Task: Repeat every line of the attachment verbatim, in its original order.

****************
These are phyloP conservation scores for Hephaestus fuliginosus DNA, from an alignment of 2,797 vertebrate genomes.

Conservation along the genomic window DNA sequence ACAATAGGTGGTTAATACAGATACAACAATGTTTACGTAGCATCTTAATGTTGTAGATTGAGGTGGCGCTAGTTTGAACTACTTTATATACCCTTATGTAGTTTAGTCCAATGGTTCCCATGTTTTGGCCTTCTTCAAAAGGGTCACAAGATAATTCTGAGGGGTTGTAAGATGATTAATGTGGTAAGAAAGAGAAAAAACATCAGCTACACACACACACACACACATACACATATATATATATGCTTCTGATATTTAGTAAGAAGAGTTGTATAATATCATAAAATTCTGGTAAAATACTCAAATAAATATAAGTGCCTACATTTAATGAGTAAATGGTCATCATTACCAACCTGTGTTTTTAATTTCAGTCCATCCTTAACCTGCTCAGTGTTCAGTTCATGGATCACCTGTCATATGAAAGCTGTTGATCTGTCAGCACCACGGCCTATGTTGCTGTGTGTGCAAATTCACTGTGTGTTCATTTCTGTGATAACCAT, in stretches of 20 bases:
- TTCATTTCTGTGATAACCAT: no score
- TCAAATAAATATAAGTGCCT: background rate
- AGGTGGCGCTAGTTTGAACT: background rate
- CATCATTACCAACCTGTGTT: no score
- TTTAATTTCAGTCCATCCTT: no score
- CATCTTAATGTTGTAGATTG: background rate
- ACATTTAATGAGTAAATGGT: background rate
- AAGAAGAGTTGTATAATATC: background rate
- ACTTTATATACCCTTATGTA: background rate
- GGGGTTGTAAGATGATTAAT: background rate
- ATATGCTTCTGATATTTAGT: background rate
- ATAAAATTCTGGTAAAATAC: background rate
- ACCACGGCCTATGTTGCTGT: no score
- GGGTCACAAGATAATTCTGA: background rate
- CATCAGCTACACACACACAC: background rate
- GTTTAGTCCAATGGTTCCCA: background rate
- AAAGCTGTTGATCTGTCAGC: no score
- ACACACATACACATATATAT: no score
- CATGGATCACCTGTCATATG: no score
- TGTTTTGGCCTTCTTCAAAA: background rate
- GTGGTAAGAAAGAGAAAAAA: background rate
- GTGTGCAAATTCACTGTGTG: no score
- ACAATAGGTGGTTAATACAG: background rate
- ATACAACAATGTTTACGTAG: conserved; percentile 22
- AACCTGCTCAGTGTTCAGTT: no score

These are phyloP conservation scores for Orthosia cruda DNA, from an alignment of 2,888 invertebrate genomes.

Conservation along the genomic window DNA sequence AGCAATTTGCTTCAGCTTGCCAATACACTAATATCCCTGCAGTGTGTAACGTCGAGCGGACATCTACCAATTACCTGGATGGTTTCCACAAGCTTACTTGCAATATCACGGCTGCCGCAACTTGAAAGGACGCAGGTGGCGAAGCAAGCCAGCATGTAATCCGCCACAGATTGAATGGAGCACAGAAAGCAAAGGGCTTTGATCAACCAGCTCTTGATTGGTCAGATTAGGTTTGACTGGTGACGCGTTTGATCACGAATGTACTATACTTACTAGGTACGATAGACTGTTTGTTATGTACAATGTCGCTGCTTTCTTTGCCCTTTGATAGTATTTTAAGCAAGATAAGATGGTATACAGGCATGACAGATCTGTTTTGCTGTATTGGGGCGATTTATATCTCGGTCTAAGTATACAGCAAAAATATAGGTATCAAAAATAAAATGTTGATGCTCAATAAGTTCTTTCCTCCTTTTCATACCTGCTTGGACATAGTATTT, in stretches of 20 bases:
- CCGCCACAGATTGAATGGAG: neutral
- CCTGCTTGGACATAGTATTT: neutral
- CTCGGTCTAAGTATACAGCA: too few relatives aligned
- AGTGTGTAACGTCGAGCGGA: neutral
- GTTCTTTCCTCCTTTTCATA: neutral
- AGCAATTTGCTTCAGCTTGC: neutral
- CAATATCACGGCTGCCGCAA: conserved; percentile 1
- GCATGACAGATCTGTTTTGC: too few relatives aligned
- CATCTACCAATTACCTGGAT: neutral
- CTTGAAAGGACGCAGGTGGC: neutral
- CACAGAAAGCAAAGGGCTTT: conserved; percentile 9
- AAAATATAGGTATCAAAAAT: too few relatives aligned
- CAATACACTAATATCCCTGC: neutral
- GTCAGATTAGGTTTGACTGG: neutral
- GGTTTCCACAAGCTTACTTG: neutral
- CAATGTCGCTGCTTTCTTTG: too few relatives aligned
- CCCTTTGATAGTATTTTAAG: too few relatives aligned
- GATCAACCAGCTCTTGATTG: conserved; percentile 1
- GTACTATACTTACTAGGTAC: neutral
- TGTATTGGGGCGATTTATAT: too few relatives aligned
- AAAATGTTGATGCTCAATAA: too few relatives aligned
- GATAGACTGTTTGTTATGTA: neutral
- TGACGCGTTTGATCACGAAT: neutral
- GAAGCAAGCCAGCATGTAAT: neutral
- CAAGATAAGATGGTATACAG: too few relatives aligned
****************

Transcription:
These are phyloP conservation scores for Hephaestus fuliginosus DNA, from an alignment of 2,797 vertebrate genomes.

Conservation along the genomic window DNA sequence ACAATAGGTGGTTAATACAGATACAACAATGTTTACGTAGCATCTTAATGTTGTAGATTGAGGTGGCGCTAGTTTGAACTACTTTATATACCCTTATGTAGTTTAGTCCAATGGTTCCCATGTTTTGGCCTTCTTCAAAAGGGTCACAAGATAATTCTGAGGGGTTGTAAGATGATTAATGTGGTAAGAAAGAGAAAAAACATCAGCTACACACACACACACACACATACACATATATATATATGCTTCTGATATTTAGTAAGAAGAGTTGTATAATATCATAAAATTCTGGTAAAATACTCAAATAAATATAAGTGCCTACATTTAATGAGTAAATGGTCATCATTACCAACCTGTGTTTTTAATTTCAGTCCATCCTTAACCTGCTCAGTGTTCAGTTCATGGATCACCTGTCATATGAAAGCTGTTGATCTGTCAGCACCACGGCCTATGTTGCTGTGTGTGCAAATTCACTGTGTGTTCATTTCTGTGATAACCAT, in stretches of 20 bases:
- TTCATTTCTGTGATAACCAT: no score
- TCAAATAAATATAAGTGCCT: background rate
- AGGTGGCGCTAGTTTGAACT: background rate
- CATCATTACCAACCTGTGTT: no score
- TTTAATTTCAGTCCATCCTT: no score
- CATCTTAATGTTGTAGATTG: background rate
- ACATTTAATGAGTAAATGGT: background rate
- AAGAAGAGTTGTATAATATC: background rate
- ACTTTATATACCCTTATGTA: background rate
- GGGGTTGTAAGATGATTAAT: background rate
- ATATGCTTCTGATATTTAGT: background rate
- ATAAAATTCTGGTAAAATAC: background rate
- ACCACGGCCTATGTTGCTGT: no score
- GGGTCACAAGATAATTCTGA: background rate
- CATCAGCTACACACACACAC: background rate
- GTTTAGTCCAATGGTTCCCA: background rate
- AAAGCTGTTGATCTGTCAGC: no score
- ACACACATACACATATATAT: no score
- CATGGATCACCTGTCATATG: no score
- TGTTTTGGCCTTCTTCAAAA: background rate
- GTGGTAAGAAAGAGAAAAAA: background rate
- GTGTGCAAATTCACTGTGTG: no score
- ACAATAGGTGGTTAATACAG: background rate
- ATACAACAATGTTTACGTAG: conserved; percentile 22
- AACCTGCTCAGTGTTCAGTT: no score

These are phyloP conservation scores for Orthosia cruda DNA, from an alignment of 2,888 invertebrate genomes.

Conservation along the genomic window DNA sequence AGCAATTTGCTTCAGCTTGCCAATACACTAATATCCCTGCAGTGTGTAACGTCGAGCGGACATCTACCAATTACCTGGATGGTTTCCACAAGCTTACTTGCAATATCACGGCTGCCGCAACTTGAAAGGACGCAGGTGGCGAAGCAAGCCAGCATGTAATCCGCCACAGATTGAATGGAGCACAGAAAGCAAAGGGCTTTGATCAACCAGCTCTTGATTGGTCAGATTAGGTTTGACTGGTGACGCGTTTGATCACGAATGTACTATACTTACTAGGTACGATAGACTGTTTGTTATGTACAATGTCGCTGCTTTCTTTGCCCTTTGATAGTATTTTAAGCAAGATAAGATGGTATACAGGCATGACAGATCTGTTTTGCTGTATTGGGGCGATTTATATCTCGGTCTAAGTATACAGCAAAAATATAGGTATCAAAAATAAAATGTTGATGCTCAATAAGTTCTTTCCTCCTTTTCATACCTGCTTGGACATAGTATTT, in stretches of 20 bases:
- CCGCCACAGATTGAATGGAG: neutral
- CCTGCTTGGACATAGTATTT: neutral
- CTCGGTCTAAGTATACAGCA: too few relatives aligned
- AGTGTGTAACGTCGAGCGGA: neutral
- GTTCTTTCCTCCTTTTCATA: neutral
- AGCAATTTGCTTCAGCTTGC: neutral
- CAATATCACGGCTGCCGCAA: conserved; percentile 1
- GCATGACAGATCTGTTTTGC: too few relatives aligned
- CATCTACCAATTACCTGGAT: neutral
- CTTGAAAGGACGCAGGTGGC: neutral
- CACAGAAAGCAAAGGGCTTT: conserved; percentile 9
- AAAATATAGGTATCAAAAAT: too few relatives aligned
- CAATACACTAATATCCCTGC: neutral
- GTCAGATTAGGTTTGACTGG: neutral
- GGTTTCCACAAGCTTACTTG: neutral
- CAATGTCGCTGCTTTCTTTG: too few relatives aligned
- CCCTTTGATAGTATTTTAAG: too few relatives aligned
- GATCAACCAGCTCTTGATTG: conserved; percentile 1
- GTACTATACTTACTAGGTAC: neutral
- TGTATTGGGGCGATTTATAT: too few relatives aligned
- AAAATGTTGATGCTCAATAA: too few relatives aligned
- GATAGACTGTTTGTTATGTA: neutral
- TGACGCGTTTGATCACGAAT: neutral
- GAAGCAAGCCAGCATGTAAT: neutral
- CAAGATAAGATGGTATACAG: too few relatives aligned